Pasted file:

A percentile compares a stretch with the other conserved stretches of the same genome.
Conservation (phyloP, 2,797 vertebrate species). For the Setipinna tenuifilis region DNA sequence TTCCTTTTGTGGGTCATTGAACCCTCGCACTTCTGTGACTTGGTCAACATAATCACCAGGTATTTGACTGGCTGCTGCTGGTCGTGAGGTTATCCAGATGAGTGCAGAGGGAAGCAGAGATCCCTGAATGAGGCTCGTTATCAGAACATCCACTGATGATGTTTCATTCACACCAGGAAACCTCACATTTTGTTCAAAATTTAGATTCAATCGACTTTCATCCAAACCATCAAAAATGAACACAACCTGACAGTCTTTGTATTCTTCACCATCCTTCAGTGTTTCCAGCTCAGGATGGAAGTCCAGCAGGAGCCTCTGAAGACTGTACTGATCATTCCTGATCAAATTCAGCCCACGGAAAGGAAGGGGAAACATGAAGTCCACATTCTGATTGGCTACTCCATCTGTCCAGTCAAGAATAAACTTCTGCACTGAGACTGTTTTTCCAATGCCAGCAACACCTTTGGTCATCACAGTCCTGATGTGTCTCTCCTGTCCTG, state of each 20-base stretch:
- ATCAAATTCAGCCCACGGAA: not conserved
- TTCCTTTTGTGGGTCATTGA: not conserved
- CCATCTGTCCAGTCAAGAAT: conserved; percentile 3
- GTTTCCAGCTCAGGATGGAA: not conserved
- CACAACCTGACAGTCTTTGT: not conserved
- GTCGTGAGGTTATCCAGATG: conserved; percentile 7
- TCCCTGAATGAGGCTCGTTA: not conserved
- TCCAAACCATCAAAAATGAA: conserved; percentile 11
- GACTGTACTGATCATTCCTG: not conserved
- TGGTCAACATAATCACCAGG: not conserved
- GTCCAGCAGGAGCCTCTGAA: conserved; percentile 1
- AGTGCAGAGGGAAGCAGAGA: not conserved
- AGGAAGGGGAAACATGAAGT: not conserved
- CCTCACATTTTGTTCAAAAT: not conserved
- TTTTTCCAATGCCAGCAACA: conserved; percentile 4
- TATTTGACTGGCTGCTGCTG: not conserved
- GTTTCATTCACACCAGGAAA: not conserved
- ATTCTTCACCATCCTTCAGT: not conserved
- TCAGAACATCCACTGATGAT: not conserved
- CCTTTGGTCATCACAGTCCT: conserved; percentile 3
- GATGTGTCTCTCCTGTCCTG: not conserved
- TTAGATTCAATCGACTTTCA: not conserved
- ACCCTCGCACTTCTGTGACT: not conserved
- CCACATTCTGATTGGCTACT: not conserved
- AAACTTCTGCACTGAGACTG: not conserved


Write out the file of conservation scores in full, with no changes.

A percentile compares a stretch with the other conserved stretches of the same genome.
Conservation (phyloP, 2,797 vertebrate species). For the Setipinna tenuifilis region DNA sequence TTCCTTTTGTGGGTCATTGAACCCTCGCACTTCTGTGACTTGGTCAACATAATCACCAGGTATTTGACTGGCTGCTGCTGGTCGTGAGGTTATCCAGATGAGTGCAGAGGGAAGCAGAGATCCCTGAATGAGGCTCGTTATCAGAACATCCACTGATGATGTTTCATTCACACCAGGAAACCTCACATTTTGTTCAAAATTTAGATTCAATCGACTTTCATCCAAACCATCAAAAATGAACACAACCTGACAGTCTTTGTATTCTTCACCATCCTTCAGTGTTTCCAGCTCAGGATGGAAGTCCAGCAGGAGCCTCTGAAGACTGTACTGATCATTCCTGATCAAATTCAGCCCACGGAAAGGAAGGGGAAACATGAAGTCCACATTCTGATTGGCTACTCCATCTGTCCAGTCAAGAATAAACTTCTGCACTGAGACTGTTTTTCCAATGCCAGCAACACCTTTGGTCATCACAGTCCTGATGTGTCTCTCCTGTCCTG, state of each 20-base stretch:
- ATCAAATTCAGCCCACGGAA: not conserved
- TTCCTTTTGTGGGTCATTGA: not conserved
- CCATCTGTCCAGTCAAGAAT: conserved; percentile 3
- GTTTCCAGCTCAGGATGGAA: not conserved
- CACAACCTGACAGTCTTTGT: not conserved
- GTCGTGAGGTTATCCAGATG: conserved; percentile 7
- TCCCTGAATGAGGCTCGTTA: not conserved
- TCCAAACCATCAAAAATGAA: conserved; percentile 11
- GACTGTACTGATCATTCCTG: not conserved
- TGGTCAACATAATCACCAGG: not conserved
- GTCCAGCAGGAGCCTCTGAA: conserved; percentile 1
- AGTGCAGAGGGAAGCAGAGA: not conserved
- AGGAAGGGGAAACATGAAGT: not conserved
- CCTCACATTTTGTTCAAAAT: not conserved
- TTTTTCCAATGCCAGCAACA: conserved; percentile 4
- TATTTGACTGGCTGCTGCTG: not conserved
- GTTTCATTCACACCAGGAAA: not conserved
- ATTCTTCACCATCCTTCAGT: not conserved
- TCAGAACATCCACTGATGAT: not conserved
- CCTTTGGTCATCACAGTCCT: conserved; percentile 3
- GATGTGTCTCTCCTGTCCTG: not conserved
- TTAGATTCAATCGACTTTCA: not conserved
- ACCCTCGCACTTCTGTGACT: not conserved
- CCACATTCTGATTGGCTACT: not conserved
- AAACTTCTGCACTGAGACTG: not conserved